Paddle length.

I am new to kayaking and bought a Pungo 120 today after trying out several last week. I bought a 220 cm paddle.

I took it out today and the paddle feels short to me but I really do not know what it is supposed to feel like. I am 6’1". Is the 220 a pretty standard length for most people? What determines correct paddle length?

I prefer a longer 230cm paddle. My boat is a bit wider in the coppit area ,but it seems paddle what ya like . Maybe try more if ya can.

I like shorter
I use 215s and may go even shorter, but I use a higher angle stroke. 230 is fine with a lower stroke angle. 220 is a pretty standard beginner length. What kind of paddle is it? I have a 230 Lendal that I may swap.

The Pungo is a wide boat…
…which is why the paddle feels a bit short. If you try it in a narrower boat, it will probably feel fine. It’s possible that you’ll need a longer paddle in the Pungo. Or you can wait to see if you end up switching to a narrower, higher performance boat, which is a very common occurrence.

Paddle length is all relative
I use many different paddles of different sizes.

In a CD Breeze (rec boat) I use a 230cm

In a NDK Poseidon I use 213cm

In a Tempest 180 I use 214cm

I just ordered a 215cm Shuna paddle will arrive in a week or so.

Point being, the length of the paddle is determined by the beam of your boat, deck height of your boat, your physical size, personal preference, etc.

Good luck, sorting through all of this and finding the right paddle!


The Shorter the Paddle
the sweeter the stroke.

(somebody had 2)

Try out and keep
what you have either way. Try out different lengths from friends or yak shops and find what’s comfortable. I use a 220 in a Swifty which is just about as wide as a pungo and I’m a lot shorter than you (5’2") But I use a high angle stroke too. If, as a beginner, you use a low angle stroke, you might feel like it’s a bit short. Keep the 220 either way and if you find a longer one is more comfortable get that too. Keep the 220 in case you end up with a narrower boat later on. And I’d also suggest you check out some videos or classes on paddling technique. That can make all the difference in the world. Just one little thing you do with the wrists might leave you with tendonitis. Smoothing out the technique can prevent a lot of trouble down the road. Good luck and happy paddling!

“Sorry” I Joked About This
Hell, with a Pungo, I’d go with a 230 or 240 regardless of my height.

Wide boats need longer paddles (generally). 220 is more for performance yaks…

Paddle length
For several years now I have been using a very precise way of determining optimum paddle length. First of all you should grip the paddle in the correct paddle position. (Angle between fore arm and upper arm at 90 degrees.)Next measure the shaft length from outside of hand to outside of hand. Now sit in boat on water. Measure distance between coaming and water. Double that number and add the sum to the previous length from outside of hand to outside of hand. This is the correct paddleshaft length for YOU and since the blades are to be fully immersed in the water their size, length and shape have no significance in determining correct size. The only variation would be boats over 24" wide where a slightly increased shaft length would be appropriate. Any recommendation such as holding your hand up and over the top of the paddle or inseam size or overall height should be viewed with suspicion.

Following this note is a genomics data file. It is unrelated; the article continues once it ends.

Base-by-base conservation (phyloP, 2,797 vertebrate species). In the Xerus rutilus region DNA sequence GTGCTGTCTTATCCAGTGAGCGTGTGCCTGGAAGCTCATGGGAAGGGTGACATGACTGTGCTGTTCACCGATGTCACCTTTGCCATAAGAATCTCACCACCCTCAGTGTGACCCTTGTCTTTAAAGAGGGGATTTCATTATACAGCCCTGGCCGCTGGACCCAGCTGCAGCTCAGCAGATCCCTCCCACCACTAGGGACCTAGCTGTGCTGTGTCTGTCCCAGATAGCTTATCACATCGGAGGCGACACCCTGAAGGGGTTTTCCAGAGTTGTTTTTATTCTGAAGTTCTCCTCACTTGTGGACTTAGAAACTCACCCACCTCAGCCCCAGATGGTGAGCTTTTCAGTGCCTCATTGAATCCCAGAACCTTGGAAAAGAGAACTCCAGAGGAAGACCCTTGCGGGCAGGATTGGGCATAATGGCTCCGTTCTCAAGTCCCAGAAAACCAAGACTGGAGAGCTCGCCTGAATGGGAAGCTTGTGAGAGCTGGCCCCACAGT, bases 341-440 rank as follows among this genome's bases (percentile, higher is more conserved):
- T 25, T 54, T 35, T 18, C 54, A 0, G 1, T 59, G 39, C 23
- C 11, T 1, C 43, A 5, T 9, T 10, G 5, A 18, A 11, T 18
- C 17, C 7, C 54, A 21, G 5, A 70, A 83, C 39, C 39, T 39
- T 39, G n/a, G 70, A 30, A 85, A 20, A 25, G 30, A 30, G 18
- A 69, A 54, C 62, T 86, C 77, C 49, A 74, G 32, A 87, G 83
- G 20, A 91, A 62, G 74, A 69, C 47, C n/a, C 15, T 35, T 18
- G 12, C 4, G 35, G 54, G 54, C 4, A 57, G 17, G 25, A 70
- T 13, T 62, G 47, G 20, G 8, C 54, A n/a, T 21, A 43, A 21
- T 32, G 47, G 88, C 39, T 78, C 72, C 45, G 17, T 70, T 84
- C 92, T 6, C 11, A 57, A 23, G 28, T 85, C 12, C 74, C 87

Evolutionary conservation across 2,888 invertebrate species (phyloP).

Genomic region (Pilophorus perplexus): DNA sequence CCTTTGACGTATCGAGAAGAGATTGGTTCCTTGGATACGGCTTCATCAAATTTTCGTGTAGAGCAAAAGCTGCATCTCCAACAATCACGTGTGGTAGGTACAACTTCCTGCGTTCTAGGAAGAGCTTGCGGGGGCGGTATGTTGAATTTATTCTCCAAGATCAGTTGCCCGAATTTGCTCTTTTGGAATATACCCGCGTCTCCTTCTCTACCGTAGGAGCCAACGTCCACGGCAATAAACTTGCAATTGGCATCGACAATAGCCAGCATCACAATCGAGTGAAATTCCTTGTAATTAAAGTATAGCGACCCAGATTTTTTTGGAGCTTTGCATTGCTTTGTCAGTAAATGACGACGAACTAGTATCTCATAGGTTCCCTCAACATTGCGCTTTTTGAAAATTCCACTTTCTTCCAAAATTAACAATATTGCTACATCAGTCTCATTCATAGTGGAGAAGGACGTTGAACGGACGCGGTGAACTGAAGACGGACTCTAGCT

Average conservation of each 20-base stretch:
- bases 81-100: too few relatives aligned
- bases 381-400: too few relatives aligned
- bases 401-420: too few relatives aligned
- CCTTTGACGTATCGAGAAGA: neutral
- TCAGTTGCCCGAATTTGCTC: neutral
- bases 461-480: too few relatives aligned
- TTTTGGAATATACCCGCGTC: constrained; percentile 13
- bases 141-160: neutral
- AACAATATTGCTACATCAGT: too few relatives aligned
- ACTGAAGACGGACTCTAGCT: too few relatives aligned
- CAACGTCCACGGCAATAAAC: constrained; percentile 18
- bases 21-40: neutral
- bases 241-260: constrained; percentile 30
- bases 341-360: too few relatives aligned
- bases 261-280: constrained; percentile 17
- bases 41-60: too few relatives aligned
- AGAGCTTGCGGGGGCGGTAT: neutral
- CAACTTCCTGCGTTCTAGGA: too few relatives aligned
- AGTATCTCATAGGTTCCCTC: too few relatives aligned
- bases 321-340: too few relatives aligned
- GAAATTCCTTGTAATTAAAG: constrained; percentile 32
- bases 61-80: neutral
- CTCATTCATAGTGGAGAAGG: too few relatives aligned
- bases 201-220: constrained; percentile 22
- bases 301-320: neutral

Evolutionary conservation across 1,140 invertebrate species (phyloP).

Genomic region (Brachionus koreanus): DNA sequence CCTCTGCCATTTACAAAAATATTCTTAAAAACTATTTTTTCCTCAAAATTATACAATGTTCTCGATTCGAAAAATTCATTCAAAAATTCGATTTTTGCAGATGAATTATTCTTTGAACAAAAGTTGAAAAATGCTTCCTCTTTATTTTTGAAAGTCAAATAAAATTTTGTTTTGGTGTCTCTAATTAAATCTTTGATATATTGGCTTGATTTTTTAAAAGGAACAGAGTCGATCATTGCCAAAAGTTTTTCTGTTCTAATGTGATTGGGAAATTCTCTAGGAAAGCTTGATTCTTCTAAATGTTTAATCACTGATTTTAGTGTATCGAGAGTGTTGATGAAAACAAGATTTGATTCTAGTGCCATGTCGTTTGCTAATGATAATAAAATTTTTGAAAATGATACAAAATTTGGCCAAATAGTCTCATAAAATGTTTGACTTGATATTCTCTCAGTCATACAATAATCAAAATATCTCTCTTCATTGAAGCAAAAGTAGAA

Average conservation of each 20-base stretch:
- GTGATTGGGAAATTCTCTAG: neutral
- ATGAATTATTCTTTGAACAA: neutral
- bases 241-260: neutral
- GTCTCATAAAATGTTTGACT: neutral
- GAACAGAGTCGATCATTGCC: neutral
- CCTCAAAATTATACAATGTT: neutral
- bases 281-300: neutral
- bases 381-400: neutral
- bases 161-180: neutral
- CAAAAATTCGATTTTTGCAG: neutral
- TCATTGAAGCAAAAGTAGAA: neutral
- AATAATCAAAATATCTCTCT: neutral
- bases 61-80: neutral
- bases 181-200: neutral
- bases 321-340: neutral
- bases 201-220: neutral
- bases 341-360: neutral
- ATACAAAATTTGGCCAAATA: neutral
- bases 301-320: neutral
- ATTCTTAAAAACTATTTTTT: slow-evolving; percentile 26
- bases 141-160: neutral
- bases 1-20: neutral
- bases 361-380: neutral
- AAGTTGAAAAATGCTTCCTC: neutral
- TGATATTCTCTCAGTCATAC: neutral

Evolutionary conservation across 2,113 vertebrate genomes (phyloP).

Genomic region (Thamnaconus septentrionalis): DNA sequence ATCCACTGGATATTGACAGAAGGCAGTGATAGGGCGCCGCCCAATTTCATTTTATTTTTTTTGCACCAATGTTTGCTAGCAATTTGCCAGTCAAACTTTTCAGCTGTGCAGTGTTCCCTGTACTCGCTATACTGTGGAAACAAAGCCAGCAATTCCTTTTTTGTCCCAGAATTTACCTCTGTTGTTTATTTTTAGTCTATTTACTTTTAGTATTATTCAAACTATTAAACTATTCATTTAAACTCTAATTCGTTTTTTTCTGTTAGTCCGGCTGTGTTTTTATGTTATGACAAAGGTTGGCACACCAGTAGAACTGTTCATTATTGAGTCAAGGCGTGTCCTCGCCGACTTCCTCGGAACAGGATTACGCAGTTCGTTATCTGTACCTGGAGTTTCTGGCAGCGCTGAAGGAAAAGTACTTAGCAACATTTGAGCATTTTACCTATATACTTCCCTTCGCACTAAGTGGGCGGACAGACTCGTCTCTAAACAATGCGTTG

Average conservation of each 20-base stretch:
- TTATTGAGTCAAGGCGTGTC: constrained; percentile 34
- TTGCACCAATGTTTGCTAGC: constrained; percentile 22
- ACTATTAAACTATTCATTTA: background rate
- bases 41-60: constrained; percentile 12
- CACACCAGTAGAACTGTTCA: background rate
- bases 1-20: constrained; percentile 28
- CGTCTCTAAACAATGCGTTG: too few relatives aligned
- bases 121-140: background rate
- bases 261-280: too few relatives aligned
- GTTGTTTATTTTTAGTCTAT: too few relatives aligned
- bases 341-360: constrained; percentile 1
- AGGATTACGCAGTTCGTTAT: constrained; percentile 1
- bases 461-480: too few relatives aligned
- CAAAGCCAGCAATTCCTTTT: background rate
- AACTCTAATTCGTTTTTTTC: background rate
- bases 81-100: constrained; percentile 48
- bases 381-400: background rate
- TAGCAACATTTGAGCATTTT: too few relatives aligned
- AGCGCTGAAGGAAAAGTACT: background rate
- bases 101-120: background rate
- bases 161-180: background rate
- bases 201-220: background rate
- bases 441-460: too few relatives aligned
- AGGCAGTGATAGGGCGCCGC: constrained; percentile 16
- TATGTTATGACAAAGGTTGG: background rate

Another variable
Thanks for posting your formula. Got to be an improvement on paddle length as a function of a person’s height.

One refinement suggested. Wouldn’t you need to factor in the sitting height…or better, height from seat to top of the shoulder? Distance from shoulder joint to the water has got to a factor here. I believe your method assumes a precise correlation between length of the humerus and torso height/forearm length. Such does not, I don’t imagine, exist in nature.

Am I missing something?


Paddle length
You bring up a good point. I am making the assumption that subject paddler has aquired the correct fitting boat and when sitting upright in the boat has the coaming at or near their waist. On average people this is within an inch or two of their elbow. Then with the blade fully immersed in the water the lower arm is bent at or near 90 degrees and the wrist is then straight lessoning the possibility of wrist strain or injury. Try it in your boat and see if it works for you.